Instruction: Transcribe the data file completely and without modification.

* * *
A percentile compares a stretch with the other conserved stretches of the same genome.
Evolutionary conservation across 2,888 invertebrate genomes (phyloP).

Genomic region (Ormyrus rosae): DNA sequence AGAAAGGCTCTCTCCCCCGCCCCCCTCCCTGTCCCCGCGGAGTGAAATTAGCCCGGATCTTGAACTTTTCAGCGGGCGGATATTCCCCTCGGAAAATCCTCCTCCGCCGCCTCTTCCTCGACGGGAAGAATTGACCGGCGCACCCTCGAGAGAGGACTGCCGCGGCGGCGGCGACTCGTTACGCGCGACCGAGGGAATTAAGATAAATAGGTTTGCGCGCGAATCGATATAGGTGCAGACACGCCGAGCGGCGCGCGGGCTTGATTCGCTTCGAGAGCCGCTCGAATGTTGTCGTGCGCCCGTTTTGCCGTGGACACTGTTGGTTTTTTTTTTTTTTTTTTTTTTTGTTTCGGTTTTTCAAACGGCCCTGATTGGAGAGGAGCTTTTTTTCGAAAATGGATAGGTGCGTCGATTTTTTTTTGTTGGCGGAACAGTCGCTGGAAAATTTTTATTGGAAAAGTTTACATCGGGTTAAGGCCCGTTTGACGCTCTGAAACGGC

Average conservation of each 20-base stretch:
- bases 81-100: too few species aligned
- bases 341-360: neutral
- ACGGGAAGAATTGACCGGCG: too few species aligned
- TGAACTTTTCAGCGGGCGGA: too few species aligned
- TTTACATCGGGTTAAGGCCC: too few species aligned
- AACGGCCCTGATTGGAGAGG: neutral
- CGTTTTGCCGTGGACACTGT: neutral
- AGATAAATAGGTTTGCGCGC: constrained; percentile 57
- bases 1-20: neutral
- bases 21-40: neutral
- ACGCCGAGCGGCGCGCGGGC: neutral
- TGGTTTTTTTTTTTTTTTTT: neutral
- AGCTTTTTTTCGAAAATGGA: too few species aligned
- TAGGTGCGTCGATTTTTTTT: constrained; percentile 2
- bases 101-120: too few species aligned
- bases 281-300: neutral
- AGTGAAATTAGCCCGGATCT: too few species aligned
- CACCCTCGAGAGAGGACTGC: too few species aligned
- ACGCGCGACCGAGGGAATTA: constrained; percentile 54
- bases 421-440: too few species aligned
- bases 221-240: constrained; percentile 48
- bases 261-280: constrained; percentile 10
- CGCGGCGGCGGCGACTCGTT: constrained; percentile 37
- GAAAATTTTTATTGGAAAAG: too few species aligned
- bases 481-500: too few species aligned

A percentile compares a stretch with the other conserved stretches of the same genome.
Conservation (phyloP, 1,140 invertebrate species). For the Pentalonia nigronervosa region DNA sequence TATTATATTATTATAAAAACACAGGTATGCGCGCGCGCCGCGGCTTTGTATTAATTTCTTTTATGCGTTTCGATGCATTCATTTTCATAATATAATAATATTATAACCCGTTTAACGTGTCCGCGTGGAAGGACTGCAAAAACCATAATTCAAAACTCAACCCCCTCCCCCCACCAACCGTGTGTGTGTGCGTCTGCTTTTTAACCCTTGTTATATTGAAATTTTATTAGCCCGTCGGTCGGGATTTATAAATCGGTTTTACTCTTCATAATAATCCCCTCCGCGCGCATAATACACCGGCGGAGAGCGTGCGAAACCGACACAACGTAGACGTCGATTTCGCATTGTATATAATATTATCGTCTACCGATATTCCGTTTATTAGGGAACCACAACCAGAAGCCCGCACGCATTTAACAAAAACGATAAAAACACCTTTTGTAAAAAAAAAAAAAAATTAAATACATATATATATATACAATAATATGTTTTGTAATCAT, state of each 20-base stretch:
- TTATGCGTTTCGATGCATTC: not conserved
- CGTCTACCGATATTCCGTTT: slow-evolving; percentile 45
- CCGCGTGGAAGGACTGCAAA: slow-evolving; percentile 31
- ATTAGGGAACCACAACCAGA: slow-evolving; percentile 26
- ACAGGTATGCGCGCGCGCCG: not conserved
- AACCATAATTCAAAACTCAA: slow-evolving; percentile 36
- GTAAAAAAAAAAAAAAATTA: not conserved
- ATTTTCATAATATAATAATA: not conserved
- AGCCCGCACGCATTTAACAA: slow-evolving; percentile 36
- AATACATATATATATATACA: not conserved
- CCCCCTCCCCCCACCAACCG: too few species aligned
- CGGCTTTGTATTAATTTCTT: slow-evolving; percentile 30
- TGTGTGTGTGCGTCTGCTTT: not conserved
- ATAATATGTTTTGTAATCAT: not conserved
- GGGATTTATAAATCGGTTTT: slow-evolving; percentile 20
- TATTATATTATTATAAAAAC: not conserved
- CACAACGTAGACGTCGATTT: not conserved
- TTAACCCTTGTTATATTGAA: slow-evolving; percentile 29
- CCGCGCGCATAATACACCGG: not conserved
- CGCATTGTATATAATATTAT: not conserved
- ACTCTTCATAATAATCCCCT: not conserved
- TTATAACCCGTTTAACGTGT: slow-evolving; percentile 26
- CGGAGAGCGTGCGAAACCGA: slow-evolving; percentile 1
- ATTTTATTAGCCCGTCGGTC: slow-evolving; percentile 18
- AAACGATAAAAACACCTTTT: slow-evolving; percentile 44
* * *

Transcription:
A percentile compares a stretch with the other conserved stretches of the same genome.
Evolutionary conservation across 2,888 invertebrate genomes (phyloP).

Genomic region (Ormyrus rosae): DNA sequence AGAAAGGCTCTCTCCCCCGCCCCCCTCCCTGTCCCCGCGGAGTGAAATTAGCCCGGATCTTGAACTTTTCAGCGGGCGGATATTCCCCTCGGAAAATCCTCCTCCGCCGCCTCTTCCTCGACGGGAAGAATTGACCGGCGCACCCTCGAGAGAGGACTGCCGCGGCGGCGGCGACTCGTTACGCGCGACCGAGGGAATTAAGATAAATAGGTTTGCGCGCGAATCGATATAGGTGCAGACACGCCGAGCGGCGCGCGGGCTTGATTCGCTTCGAGAGCCGCTCGAATGTTGTCGTGCGCCCGTTTTGCCGTGGACACTGTTGGTTTTTTTTTTTTTTTTTTTTTTTGTTTCGGTTTTTCAAACGGCCCTGATTGGAGAGGAGCTTTTTTTCGAAAATGGATAGGTGCGTCGATTTTTTTTTGTTGGCGGAACAGTCGCTGGAAAATTTTTATTGGAAAAGTTTACATCGGGTTAAGGCCCGTTTGACGCTCTGAAACGGC

Average conservation of each 20-base stretch:
- bases 81-100: too few species aligned
- bases 341-360: neutral
- ACGGGAAGAATTGACCGGCG: too few species aligned
- TGAACTTTTCAGCGGGCGGA: too few species aligned
- TTTACATCGGGTTAAGGCCC: too few species aligned
- AACGGCCCTGATTGGAGAGG: neutral
- CGTTTTGCCGTGGACACTGT: neutral
- AGATAAATAGGTTTGCGCGC: constrained; percentile 57
- bases 1-20: neutral
- bases 21-40: neutral
- ACGCCGAGCGGCGCGCGGGC: neutral
- TGGTTTTTTTTTTTTTTTTT: neutral
- AGCTTTTTTTCGAAAATGGA: too few species aligned
- TAGGTGCGTCGATTTTTTTT: constrained; percentile 2
- bases 101-120: too few species aligned
- bases 281-300: neutral
- AGTGAAATTAGCCCGGATCT: too few species aligned
- CACCCTCGAGAGAGGACTGC: too few species aligned
- ACGCGCGACCGAGGGAATTA: constrained; percentile 54
- bases 421-440: too few species aligned
- bases 221-240: constrained; percentile 48
- bases 261-280: constrained; percentile 10
- CGCGGCGGCGGCGACTCGTT: constrained; percentile 37
- GAAAATTTTTATTGGAAAAG: too few species aligned
- bases 481-500: too few species aligned

A percentile compares a stretch with the other conserved stretches of the same genome.
Conservation (phyloP, 1,140 invertebrate species). For the Pentalonia nigronervosa region DNA sequence TATTATATTATTATAAAAACACAGGTATGCGCGCGCGCCGCGGCTTTGTATTAATTTCTTTTATGCGTTTCGATGCATTCATTTTCATAATATAATAATATTATAACCCGTTTAACGTGTCCGCGTGGAAGGACTGCAAAAACCATAATTCAAAACTCAACCCCCTCCCCCCACCAACCGTGTGTGTGTGCGTCTGCTTTTTAACCCTTGTTATATTGAAATTTTATTAGCCCGTCGGTCGGGATTTATAAATCGGTTTTACTCTTCATAATAATCCCCTCCGCGCGCATAATACACCGGCGGAGAGCGTGCGAAACCGACACAACGTAGACGTCGATTTCGCATTGTATATAATATTATCGTCTACCGATATTCCGTTTATTAGGGAACCACAACCAGAAGCCCGCACGCATTTAACAAAAACGATAAAAACACCTTTTGTAAAAAAAAAAAAAAATTAAATACATATATATATATACAATAATATGTTTTGTAATCAT, state of each 20-base stretch:
- TTATGCGTTTCGATGCATTC: not conserved
- CGTCTACCGATATTCCGTTT: slow-evolving; percentile 45
- CCGCGTGGAAGGACTGCAAA: slow-evolving; percentile 31
- ATTAGGGAACCACAACCAGA: slow-evolving; percentile 26
- ACAGGTATGCGCGCGCGCCG: not conserved
- AACCATAATTCAAAACTCAA: slow-evolving; percentile 36
- GTAAAAAAAAAAAAAAATTA: not conserved
- ATTTTCATAATATAATAATA: not conserved
- AGCCCGCACGCATTTAACAA: slow-evolving; percentile 36
- AATACATATATATATATACA: not conserved
- CCCCCTCCCCCCACCAACCG: too few species aligned
- CGGCTTTGTATTAATTTCTT: slow-evolving; percentile 30
- TGTGTGTGTGCGTCTGCTTT: not conserved
- ATAATATGTTTTGTAATCAT: not conserved
- GGGATTTATAAATCGGTTTT: slow-evolving; percentile 20
- TATTATATTATTATAAAAAC: not conserved
- CACAACGTAGACGTCGATTT: not conserved
- TTAACCCTTGTTATATTGAA: slow-evolving; percentile 29
- CCGCGCGCATAATACACCGG: not conserved
- CGCATTGTATATAATATTAT: not conserved
- ACTCTTCATAATAATCCCCT: not conserved
- TTATAACCCGTTTAACGTGT: slow-evolving; percentile 26
- CGGAGAGCGTGCGAAACCGA: slow-evolving; percentile 1
- ATTTTATTAGCCCGTCGGTC: slow-evolving; percentile 18
- AAACGATAAAAACACCTTTT: slow-evolving; percentile 44